Emphasis mine again. So the Courts have said it can’t be read so broadly as to be meaningless, but that it is not an excuse for the judiciary to “exercise a pedantic tyranny” over the efforts of the Legislature. Given that these two subjects in HB1926 both deal with criminal law and criminal procedure, and self-defense can be tangentially related to kidnapping, I think there’s a pretty solid case that can be made that HB1926 is constitutional.

7 Responses to “Is PA Castle Doctrine Law Constitutional?”

  1. Mobo says:

    But why leave it open to challenge when it is sure to pass next year as a standalone bill?

  2. Sebastian says:

    Probably because we’ll have the same problems in Senate Judiciary we did this year. The Senate hasn’t changed much with the election.

    I’ll let John explain that. But basically, there was no way to get HB40 through the Senate Judiciary Committee without bad amendments.

  3. Ryan says:

    Randell is being a baby again. Here is a quote from CBS 21 in Harrisburg:

    “Rendell said he supports the Castle Doctrine but not expanding it.

    “What this would do is expand the Castle Doctrine outside of the House, in the street for example, eliminating the principal of law that we had since English common law, our duty to retreat, and I think it would precipitate additional violence,” said the governor.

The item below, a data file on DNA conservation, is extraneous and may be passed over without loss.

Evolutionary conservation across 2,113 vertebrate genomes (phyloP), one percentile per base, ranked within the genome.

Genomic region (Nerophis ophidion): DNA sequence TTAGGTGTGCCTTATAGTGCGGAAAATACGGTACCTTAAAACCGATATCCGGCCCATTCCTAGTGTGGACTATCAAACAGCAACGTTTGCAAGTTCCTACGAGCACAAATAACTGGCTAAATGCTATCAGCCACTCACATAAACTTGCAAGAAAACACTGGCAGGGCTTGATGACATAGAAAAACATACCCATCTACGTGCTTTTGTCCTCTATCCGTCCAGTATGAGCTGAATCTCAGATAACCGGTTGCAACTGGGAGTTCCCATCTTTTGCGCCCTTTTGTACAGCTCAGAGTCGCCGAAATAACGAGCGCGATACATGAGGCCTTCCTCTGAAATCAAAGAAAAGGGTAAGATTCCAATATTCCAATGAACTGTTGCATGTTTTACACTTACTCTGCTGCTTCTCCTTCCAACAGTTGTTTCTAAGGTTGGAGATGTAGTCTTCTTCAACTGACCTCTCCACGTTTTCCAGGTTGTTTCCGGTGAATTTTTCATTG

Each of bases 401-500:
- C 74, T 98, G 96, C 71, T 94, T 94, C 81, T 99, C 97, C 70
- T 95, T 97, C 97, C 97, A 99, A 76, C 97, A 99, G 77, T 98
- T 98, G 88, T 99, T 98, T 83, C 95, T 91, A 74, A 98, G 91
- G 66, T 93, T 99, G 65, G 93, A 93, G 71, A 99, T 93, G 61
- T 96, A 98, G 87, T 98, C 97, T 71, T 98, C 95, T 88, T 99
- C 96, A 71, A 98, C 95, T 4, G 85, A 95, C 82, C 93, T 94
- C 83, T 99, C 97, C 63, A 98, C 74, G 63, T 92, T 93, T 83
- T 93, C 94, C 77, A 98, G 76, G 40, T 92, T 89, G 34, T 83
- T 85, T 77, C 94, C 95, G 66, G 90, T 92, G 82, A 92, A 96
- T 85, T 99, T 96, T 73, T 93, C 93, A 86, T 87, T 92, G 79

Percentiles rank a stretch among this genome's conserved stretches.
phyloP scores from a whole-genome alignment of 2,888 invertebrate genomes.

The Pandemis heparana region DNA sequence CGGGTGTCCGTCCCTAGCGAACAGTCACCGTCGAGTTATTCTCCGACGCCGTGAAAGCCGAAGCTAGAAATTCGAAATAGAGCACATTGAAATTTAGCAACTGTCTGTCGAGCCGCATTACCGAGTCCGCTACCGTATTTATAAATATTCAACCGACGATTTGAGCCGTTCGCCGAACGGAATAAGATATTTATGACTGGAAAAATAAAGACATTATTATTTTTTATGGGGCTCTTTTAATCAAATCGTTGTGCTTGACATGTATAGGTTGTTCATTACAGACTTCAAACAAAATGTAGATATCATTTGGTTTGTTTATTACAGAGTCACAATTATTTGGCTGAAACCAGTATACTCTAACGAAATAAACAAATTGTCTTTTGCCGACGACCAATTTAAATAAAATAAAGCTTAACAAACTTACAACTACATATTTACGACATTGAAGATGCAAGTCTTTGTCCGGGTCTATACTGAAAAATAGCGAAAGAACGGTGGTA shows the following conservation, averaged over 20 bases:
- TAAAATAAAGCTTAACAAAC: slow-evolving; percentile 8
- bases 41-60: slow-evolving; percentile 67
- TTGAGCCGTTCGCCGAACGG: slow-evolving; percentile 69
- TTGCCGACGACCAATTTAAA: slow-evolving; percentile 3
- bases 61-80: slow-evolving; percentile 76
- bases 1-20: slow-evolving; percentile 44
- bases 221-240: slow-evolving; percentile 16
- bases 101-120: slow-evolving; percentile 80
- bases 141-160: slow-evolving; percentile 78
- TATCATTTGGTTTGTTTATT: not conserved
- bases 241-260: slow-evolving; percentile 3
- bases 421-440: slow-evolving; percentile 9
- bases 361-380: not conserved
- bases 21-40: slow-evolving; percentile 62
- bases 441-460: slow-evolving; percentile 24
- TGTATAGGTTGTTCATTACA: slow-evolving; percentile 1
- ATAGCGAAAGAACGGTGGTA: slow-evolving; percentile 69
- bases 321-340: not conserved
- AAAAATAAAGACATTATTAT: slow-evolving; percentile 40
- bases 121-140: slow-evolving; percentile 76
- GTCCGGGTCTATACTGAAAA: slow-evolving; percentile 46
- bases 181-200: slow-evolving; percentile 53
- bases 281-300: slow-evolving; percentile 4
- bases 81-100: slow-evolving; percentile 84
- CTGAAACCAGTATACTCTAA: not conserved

Rendell said society is too violent as is.”

    REALLY?!?! Some back bone there Gov.

  4. Jan Nemo says:

    Gov. Ed Rendell has not said whether he supports the measure……. (???)
    ..I mean who cares whether Rendell likes it or not – didn’t this vote/legislation pass by very much veto proof margin??

  5. Sebastian says:

    Yes, it did, but there is no time to override his veto.

  6. What’s the Megans’ law attachment to the pending Castle Doctrine law?

  7. Sebastian says:

    I haven’t looked in detail, but it would seem to be related to preventing sex offenders from living in Pennsylvania while maintaining a technical residence in another state, thus getting out of registering in PA. I’m not a huge fan of Megan’s Law, from a civil liberties perspective, but standing up for sex offenders is a losing political issue. It’s going to pass, so might as well use it.

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  1. ~HB 1926 FINAL PUSH FOR RENDELL'S SIGNATURE!!!~ - Page 77 - [...] This is hardly an exhaustive analysis of all the case law, but I looked at this some here.…